Late last year, Tyson launched a VC arm that focuses on alternative proteins, broadening the reach of the meat company. Alternative proteins have become popular as consumers are looking for ways to eat a healthier diet. Tyson had already started investing in this area after it acquired a 5% stake in meat alternative company Beyond Meat.
El-Rayes said that venture capital firms are one way that food companies are trying to get around their own lack of nimble innovation in new, better-for-you areas. However, he said that venture capital arms are not the silver bullet to Big Food's growth problems.
“What food companies really need to do is revisit their innovation agenda,” he said. “If you’re a big food company and you’ve had a history of managing billion-dollar brands, it’s really hard to drive it from within. But if that’s what it takes, doing VC investments is a tool. But there’s much more needed than just investing in venture capital.”
“What food companies really need to do is revisit their innovation agenda. ... If you’re a big food company and you’ve had a history of managing billion-dollar brands, it’s really hard to drive it from within."
Principal in the retail practice of A.T. Kearney
Venture capital and incubator arms aren’t going anywhere anytime soon. In fact, Nestle just launched one last week. However, El-Rayes said that slow acquisitions through partnerships and VC tend to have less of an impact on share prices in earnings reports than companies and brands that are bought more rapidly. This is mostly because of the more gradual transition into more process-heavy Big Food companies, he said.
The Amazon (or Whole Foods) effect
While grocery deals don’t always directly impact food and beverage companies, CPG stock prices have dropped since Amazon announced its takeover of Whole Foods. Analysts told Fortune they believe it’s because the online behemoth has transformed the way people buy a lot of things. A partnership with a leading brick-and-mortar organic and natural store may skew disruption of the food business toward “healthier” options — not exactly what most Big Food companies are known for.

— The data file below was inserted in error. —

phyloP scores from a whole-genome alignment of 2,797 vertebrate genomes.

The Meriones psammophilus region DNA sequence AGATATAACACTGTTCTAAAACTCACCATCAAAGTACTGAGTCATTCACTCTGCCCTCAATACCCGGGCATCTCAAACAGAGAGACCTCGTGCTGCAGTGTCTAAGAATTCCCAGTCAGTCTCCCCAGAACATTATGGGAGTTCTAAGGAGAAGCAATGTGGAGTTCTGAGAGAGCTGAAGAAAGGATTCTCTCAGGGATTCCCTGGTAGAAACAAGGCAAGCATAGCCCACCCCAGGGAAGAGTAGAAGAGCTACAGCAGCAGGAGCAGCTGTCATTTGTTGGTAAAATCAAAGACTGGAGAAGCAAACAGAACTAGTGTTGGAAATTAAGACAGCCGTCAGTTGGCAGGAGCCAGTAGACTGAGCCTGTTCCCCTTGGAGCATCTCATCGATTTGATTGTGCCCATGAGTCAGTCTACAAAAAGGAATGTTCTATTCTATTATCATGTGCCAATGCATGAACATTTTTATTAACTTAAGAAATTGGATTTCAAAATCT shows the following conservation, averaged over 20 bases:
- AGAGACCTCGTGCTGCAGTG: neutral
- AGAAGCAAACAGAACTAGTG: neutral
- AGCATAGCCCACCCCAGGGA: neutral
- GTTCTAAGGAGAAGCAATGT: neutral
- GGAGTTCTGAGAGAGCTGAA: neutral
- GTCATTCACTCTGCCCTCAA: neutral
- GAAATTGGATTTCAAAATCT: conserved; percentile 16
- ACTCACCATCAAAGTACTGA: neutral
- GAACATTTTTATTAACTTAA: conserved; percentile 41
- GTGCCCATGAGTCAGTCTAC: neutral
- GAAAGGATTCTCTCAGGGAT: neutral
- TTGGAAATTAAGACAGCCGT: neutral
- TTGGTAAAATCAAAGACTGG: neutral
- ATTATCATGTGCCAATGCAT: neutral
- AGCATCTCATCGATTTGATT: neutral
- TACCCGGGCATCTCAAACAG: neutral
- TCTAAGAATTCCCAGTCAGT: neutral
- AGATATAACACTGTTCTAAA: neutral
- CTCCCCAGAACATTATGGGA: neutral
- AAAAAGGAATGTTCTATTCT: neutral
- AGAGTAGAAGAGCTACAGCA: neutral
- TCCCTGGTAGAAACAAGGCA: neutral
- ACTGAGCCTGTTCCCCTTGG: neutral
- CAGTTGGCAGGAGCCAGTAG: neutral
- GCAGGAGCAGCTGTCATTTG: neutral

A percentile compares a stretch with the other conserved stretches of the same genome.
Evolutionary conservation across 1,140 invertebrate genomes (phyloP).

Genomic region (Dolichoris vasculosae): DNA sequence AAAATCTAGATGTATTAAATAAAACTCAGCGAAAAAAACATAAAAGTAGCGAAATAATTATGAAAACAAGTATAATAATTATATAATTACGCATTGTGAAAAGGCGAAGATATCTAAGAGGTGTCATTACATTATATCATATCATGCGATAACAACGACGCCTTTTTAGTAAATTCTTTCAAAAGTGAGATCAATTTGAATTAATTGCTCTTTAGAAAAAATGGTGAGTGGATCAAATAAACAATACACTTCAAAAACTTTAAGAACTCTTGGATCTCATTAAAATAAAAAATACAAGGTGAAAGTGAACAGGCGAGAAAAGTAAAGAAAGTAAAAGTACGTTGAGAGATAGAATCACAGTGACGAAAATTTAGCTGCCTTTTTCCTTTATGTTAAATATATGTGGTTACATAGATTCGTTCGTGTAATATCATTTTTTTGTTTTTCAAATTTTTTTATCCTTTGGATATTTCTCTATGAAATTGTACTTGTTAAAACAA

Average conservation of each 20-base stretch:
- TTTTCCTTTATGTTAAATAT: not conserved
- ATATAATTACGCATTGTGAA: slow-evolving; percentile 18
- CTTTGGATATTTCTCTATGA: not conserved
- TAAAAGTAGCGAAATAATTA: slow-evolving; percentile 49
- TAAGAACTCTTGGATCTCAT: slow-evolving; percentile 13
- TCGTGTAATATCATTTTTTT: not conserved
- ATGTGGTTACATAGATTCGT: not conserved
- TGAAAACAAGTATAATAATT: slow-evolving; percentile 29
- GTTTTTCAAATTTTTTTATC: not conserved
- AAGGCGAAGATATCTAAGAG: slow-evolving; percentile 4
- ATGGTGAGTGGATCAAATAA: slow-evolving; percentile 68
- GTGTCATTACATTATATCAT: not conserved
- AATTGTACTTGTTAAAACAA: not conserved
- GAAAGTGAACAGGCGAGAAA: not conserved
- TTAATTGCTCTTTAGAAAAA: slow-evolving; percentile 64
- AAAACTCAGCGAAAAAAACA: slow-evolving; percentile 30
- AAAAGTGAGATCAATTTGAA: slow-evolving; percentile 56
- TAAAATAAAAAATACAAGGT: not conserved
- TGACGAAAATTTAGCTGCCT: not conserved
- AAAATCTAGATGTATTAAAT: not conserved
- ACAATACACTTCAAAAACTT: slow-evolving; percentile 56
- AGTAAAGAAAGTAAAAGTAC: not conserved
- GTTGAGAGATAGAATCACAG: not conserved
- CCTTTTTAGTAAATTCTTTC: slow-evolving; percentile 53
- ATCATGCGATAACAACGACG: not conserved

Biscotti sees disruption in the area of private label brands. While private label has been an increased area of focus for food retailers and manufacturers in the recent past, Amazon and Whole Foods are likely to accelerate the trend. Both the e-commerce retailer and the natural and organic food store chain have aggressively pushed their own private label products.
Add to that the $3.4 billion expansion of private label-centric Aldi and the U.S. opening of private-label heavy Lidl. Biscotti said he sees private label as the next big realm for M&A activity in the rest of the year.
“I think that there’s a good chance that some of these private label brands will be integrated into some of the larger retail markets,” he said. "It’s very important to have the consumer experience be something where you can create loyalty. Otherwise, you’re just not going to attract those consumers.”
El-Rayes said the Amazon-Whole Foods deal is something else that will force Big Food to think differently about what it offers consumers. Instead of tried-and-true name brands being their mainstay, large companies should take a hard look at figuring out what the future of brands will be.
Regardless of what specific future deals are stoked by the Amazon-Whole Foods merger, more change is on the horizon for food and beverage companies. Despite what has come before and what analysts and executives are expecting, Biscotti said it will continue to have a ripple effect on the industry.
“While people talk about mergers, it seems like every year, there’s a mega-massive-merger or acquisition of billions of dollars,” Biscotti said. “It just continues and I think it shocks the marketplace. … These are huge, huge deals that have major implications in the market. And it’s interesting — that term disruption — I think that’s what the last 10 years have been. It’s been a completely disruptive marketplace in food and beverage. … I think it will continue at a more rapid pace than we’ve seen.”
The "A Balancing Act" series is brought to you by BMO Harris Bank, a leader in commercial banking. To learn more about their Food & Beverage expertise, visit their website here. BMO Harris Bank has no influence over Food Dive's coverage.